A novel somatic JAK2 kinase-domain mutation in pediatric acute lymphoblastic leukemia with rapid on-treatment development of LOH

Teresa Sadras, Susan L. Heatley, Chung H. Kok, Barbara J. McClure, David Yeung, Timothy P. Hughes, Rosemary Sutton, David S. Ziegler, Deborah L. White

Research output: Contribution to journalArticle

2 Citations (Scopus)

Abstract

We report a novel somatic mutation in the kinase domain of JAK2 (R938Q) in a high-risk pediatric case of B-cell acute lymphoblastic leukemia (ALL). The patient developed on-therapy relapse at 12 months, and interestingly, the JAK2 locus acquired loss of heterozygosity during treatment resulting in 100% mutation load. Furthermore, we show that primary ALL mononuclear cells harboring the JAK2 R938Q mutation display reduced sensitivity to the JAK1/2 ATP-competitive inhibitor ruxolitinib in vitro, compared to ALL cells that carry a more common JAK2 pseudokinase domain mutation. Our findings are in line with previous reports that demonstrate that mutations within the kinase domain of JAK2 are associated with resistance to type I JAK inhibitors. Importantly, given the recent inclusion of ruxolitinib in trial protocols for children with JAK pathway alterations, we predict that inter-patient genetic variability may result in suboptimal responses to JAK inhibitor therapy in a subset of cases. The need for alternate targeted and/or combination therapies for patients who display inherent or developed resistance to JAK inhibitor therapy will be warranted, and we propose that kinase-mutants less sensitive to type I JAK inhibitors may present a currently unexplored platform for investigation of improved therapies.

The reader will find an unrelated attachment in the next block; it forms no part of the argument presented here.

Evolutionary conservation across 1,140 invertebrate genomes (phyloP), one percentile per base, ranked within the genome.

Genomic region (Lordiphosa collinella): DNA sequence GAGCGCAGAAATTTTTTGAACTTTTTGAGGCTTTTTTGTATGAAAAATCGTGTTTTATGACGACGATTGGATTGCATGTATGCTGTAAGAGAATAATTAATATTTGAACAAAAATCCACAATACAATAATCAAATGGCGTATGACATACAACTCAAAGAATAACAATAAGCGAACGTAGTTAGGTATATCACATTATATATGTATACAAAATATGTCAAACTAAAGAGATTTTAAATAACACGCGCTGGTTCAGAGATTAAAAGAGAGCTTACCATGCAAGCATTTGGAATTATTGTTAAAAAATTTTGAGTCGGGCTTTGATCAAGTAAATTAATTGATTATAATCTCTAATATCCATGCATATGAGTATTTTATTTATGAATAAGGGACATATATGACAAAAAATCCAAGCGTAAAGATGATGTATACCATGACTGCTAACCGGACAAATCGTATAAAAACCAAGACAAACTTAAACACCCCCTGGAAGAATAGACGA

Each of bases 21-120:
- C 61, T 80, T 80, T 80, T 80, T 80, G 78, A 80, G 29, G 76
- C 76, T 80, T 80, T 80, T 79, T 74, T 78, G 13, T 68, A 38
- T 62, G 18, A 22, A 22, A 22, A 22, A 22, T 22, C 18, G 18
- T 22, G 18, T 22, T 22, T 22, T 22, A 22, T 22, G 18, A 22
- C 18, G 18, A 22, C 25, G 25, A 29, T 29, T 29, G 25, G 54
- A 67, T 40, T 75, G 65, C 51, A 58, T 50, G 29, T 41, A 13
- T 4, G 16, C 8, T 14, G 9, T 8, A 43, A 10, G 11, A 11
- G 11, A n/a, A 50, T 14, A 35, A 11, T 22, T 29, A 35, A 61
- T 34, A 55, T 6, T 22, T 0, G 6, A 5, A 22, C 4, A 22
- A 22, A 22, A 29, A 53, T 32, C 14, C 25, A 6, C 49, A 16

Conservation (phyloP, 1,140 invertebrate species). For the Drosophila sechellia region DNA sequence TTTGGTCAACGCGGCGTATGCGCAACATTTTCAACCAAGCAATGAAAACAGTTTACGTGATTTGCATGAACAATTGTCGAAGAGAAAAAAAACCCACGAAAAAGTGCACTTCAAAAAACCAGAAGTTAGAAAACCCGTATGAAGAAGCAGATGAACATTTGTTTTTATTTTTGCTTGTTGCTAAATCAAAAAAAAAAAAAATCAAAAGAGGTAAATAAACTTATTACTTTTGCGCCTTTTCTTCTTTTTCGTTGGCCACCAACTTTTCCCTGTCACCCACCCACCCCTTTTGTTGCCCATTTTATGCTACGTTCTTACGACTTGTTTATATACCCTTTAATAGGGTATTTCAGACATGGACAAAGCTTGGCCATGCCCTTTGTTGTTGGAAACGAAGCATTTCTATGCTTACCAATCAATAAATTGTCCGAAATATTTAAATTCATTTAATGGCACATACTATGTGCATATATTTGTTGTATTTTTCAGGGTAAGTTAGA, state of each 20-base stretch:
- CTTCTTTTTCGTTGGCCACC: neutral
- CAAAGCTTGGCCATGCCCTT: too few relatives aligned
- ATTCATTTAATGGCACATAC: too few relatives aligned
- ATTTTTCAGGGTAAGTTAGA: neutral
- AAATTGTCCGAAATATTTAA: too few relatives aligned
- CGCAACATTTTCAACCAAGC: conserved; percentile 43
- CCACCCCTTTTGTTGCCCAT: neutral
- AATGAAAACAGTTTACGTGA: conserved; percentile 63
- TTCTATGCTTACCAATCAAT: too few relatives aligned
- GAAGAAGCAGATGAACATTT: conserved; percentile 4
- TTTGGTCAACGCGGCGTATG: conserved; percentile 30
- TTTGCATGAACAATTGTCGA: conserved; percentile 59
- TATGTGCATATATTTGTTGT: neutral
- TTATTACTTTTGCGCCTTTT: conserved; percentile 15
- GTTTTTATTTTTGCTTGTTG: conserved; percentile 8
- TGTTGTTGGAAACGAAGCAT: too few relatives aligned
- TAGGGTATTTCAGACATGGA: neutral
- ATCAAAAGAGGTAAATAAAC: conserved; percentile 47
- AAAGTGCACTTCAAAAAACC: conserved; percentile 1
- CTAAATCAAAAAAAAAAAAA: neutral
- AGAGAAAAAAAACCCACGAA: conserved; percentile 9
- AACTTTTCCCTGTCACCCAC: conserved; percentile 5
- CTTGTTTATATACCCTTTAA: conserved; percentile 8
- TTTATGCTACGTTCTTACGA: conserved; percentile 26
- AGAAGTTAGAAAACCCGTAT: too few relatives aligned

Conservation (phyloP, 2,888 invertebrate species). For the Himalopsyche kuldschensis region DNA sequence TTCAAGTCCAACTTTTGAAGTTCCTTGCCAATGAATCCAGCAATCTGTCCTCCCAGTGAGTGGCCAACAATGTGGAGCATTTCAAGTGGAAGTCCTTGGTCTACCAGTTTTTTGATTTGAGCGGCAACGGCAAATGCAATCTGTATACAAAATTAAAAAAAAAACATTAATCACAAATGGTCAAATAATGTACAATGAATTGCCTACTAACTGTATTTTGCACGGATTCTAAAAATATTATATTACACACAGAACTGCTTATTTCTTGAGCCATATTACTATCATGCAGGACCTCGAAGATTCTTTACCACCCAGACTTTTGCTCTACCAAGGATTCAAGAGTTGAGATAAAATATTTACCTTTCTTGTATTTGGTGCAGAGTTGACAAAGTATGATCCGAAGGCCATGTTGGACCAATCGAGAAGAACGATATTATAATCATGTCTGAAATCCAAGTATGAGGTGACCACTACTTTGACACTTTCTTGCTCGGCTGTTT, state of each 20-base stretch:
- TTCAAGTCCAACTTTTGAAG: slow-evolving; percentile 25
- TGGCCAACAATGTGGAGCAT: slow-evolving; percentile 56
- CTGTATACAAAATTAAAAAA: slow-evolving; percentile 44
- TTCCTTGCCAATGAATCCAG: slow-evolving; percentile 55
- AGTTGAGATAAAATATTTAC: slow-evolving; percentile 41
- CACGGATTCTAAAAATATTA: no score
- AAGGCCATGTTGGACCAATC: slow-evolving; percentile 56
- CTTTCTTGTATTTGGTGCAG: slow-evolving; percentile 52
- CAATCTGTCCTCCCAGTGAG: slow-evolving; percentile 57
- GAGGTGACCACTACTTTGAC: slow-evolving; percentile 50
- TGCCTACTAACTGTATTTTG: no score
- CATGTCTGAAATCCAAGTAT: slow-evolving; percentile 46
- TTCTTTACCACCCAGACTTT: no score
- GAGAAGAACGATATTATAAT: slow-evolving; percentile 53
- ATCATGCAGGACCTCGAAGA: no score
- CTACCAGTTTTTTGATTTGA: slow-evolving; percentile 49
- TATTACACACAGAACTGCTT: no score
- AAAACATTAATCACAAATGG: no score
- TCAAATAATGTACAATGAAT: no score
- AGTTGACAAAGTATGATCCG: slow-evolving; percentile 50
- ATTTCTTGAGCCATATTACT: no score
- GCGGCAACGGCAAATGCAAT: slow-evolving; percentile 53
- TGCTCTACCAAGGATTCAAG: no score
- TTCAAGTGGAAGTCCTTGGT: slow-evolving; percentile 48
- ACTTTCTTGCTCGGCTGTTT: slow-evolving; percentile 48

LanguageEnglish
Pages86-90
Number of pages5
JournalCancer Genetics
Volume216-217
DOIs
Publication statusPublished - 1 Oct 2017

Keywords

  • JAK2
  • kinase-domain
  • lymphoblastic leukemia

ASJC Scopus subject areas

  • Molecular Biology
  • Genetics
  • Cancer Research

Cite this

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title = "A novel somatic JAK2 kinase-domain mutation in pediatric acute lymphoblastic leukemia with rapid on-treatment development of LOH",
abstract = "We report a novel somatic mutation in the kinase domain of JAK2 (R938Q) in a high-risk pediatric case of B-cell acute lymphoblastic leukemia (ALL). The patient developed on-therapy relapse at 12 months, and interestingly, the JAK2 locus acquired loss of heterozygosity during treatment resulting in 100{\%} mutation load. Furthermore, we show that primary ALL mononuclear cells harboring the JAK2 R938Q mutation display reduced sensitivity to the JAK1/2 ATP-competitive inhibitor ruxolitinib in vitro, compared to ALL cells that carry a more common JAK2 pseudokinase domain mutation. Our findings are in line with previous reports that demonstrate that mutations within the kinase domain of JAK2 are associated with resistance to type I JAK inhibitors. Importantly, given the recent inclusion of ruxolitinib in trial protocols for children with JAK pathway alterations, we predict that inter-patient genetic variability may result in suboptimal responses to JAK inhibitor therapy in a subset of cases. The need for alternate targeted and/or combination therapies for patients who display inherent or developed resistance to JAK inhibitor therapy will be warranted, and we propose that kinase-mutants less sensitive to type I JAK inhibitors may present a currently unexplored platform for investigation of improved therapies.",